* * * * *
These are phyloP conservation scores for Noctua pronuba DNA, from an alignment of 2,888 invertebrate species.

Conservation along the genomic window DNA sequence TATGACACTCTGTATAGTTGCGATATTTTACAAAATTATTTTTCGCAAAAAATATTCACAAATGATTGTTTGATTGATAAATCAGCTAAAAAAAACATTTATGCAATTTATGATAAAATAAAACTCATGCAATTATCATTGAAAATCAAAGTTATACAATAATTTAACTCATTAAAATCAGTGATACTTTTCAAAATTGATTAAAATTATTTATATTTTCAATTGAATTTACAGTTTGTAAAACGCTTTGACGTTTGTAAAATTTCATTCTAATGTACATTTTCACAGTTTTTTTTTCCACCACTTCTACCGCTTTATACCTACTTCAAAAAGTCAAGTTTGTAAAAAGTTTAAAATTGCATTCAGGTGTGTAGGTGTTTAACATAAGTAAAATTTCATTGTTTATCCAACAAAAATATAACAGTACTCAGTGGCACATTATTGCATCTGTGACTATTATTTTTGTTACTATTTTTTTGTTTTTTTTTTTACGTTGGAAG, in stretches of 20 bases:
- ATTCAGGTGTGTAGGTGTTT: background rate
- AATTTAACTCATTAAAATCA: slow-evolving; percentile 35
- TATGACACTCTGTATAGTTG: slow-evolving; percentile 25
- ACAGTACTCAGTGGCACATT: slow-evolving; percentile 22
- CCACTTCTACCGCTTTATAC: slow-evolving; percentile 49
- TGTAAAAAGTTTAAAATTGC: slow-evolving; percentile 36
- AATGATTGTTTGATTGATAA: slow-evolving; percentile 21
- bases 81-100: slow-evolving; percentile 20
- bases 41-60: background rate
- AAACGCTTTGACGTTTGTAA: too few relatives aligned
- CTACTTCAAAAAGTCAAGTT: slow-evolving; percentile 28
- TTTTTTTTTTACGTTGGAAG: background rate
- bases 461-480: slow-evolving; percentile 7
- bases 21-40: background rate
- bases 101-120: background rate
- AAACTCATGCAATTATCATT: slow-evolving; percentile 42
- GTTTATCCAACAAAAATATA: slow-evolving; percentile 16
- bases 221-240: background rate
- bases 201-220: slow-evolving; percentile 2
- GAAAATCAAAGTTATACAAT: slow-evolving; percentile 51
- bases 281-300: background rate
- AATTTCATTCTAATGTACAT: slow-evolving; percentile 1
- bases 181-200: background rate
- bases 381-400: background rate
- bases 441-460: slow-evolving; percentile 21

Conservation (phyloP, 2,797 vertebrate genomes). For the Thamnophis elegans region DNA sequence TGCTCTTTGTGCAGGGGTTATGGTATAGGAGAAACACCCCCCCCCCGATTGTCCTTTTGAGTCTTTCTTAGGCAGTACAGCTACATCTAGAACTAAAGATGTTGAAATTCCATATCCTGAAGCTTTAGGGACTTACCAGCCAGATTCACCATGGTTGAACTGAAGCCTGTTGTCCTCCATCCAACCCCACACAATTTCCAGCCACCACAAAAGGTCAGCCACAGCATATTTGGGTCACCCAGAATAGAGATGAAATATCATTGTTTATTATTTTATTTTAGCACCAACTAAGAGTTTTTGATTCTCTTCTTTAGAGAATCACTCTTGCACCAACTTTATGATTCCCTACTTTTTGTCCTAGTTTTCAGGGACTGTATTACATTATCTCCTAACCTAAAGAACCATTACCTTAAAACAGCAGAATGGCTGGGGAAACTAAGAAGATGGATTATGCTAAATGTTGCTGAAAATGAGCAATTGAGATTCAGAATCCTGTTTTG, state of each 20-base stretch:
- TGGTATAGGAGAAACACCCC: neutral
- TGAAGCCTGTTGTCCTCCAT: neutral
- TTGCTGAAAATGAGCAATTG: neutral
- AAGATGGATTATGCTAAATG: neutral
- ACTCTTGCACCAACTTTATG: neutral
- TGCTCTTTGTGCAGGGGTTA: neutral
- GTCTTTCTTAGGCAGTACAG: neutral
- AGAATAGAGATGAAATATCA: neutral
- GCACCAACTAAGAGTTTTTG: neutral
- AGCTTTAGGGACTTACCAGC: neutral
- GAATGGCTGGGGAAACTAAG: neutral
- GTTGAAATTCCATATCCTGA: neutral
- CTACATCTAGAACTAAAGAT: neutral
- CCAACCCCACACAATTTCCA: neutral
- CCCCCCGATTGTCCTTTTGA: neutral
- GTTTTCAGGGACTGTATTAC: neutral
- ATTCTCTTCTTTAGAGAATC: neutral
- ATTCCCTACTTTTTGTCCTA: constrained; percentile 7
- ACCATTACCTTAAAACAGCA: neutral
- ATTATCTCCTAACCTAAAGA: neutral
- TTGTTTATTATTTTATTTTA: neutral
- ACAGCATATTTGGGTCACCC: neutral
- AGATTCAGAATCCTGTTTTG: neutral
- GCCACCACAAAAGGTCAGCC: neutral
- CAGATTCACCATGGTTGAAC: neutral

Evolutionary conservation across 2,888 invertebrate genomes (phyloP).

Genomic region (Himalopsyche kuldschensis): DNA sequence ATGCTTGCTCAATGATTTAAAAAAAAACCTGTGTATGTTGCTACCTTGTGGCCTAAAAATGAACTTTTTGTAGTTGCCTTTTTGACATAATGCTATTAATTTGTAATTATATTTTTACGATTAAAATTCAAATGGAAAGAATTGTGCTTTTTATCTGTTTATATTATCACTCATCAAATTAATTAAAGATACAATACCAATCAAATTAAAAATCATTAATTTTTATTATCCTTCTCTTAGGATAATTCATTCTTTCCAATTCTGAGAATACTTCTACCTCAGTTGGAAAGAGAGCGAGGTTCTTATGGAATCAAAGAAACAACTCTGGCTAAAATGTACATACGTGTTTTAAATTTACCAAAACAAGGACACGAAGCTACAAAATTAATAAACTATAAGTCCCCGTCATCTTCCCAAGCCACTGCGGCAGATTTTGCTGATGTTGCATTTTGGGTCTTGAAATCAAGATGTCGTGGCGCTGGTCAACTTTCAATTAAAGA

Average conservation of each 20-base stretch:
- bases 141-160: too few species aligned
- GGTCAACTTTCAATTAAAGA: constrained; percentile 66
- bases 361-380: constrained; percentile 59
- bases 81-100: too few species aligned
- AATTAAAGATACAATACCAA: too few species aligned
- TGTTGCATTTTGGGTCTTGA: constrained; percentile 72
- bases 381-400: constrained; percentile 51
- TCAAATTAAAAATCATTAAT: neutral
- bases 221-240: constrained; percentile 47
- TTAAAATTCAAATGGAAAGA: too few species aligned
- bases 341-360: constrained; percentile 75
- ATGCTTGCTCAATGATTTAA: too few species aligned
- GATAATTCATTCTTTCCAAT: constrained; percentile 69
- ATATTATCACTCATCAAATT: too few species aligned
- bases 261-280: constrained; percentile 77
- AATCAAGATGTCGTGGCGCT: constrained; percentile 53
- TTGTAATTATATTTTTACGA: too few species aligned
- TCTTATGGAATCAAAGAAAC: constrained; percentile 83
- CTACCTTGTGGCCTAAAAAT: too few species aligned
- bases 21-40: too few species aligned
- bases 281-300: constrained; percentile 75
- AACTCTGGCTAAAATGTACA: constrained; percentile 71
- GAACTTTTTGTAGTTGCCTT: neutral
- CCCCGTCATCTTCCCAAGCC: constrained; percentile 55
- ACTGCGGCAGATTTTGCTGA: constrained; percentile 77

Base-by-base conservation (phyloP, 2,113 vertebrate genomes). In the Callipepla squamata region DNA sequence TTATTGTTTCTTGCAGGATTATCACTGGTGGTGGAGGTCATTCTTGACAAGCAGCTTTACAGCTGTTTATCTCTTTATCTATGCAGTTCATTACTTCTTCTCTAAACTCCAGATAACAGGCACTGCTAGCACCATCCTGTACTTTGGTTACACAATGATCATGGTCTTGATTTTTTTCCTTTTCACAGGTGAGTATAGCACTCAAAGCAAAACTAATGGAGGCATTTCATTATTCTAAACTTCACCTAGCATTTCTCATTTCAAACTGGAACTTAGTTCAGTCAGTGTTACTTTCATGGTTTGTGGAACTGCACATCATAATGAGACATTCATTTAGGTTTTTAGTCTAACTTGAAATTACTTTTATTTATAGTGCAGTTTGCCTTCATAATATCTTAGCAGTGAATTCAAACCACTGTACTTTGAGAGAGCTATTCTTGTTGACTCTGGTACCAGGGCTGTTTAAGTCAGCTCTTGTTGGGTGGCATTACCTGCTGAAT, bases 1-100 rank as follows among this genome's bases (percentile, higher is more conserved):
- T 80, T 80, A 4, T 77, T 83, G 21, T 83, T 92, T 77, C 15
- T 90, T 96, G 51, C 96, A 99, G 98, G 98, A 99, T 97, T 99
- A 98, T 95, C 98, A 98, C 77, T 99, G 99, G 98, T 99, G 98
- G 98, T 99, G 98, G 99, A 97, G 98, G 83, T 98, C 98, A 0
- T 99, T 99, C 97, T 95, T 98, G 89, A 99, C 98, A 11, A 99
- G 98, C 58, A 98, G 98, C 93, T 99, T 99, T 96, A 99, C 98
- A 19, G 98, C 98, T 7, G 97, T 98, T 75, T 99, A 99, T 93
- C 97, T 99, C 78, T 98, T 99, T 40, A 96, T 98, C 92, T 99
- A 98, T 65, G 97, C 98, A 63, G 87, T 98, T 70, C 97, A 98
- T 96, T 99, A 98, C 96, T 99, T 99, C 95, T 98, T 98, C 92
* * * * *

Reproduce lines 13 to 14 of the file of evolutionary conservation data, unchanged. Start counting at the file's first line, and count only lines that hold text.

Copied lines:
- CTACTTCAAAAAGTCAAGTT: slow-evolving; percentile 28
- TTTTTTTTTTACGTTGGAAG: background rate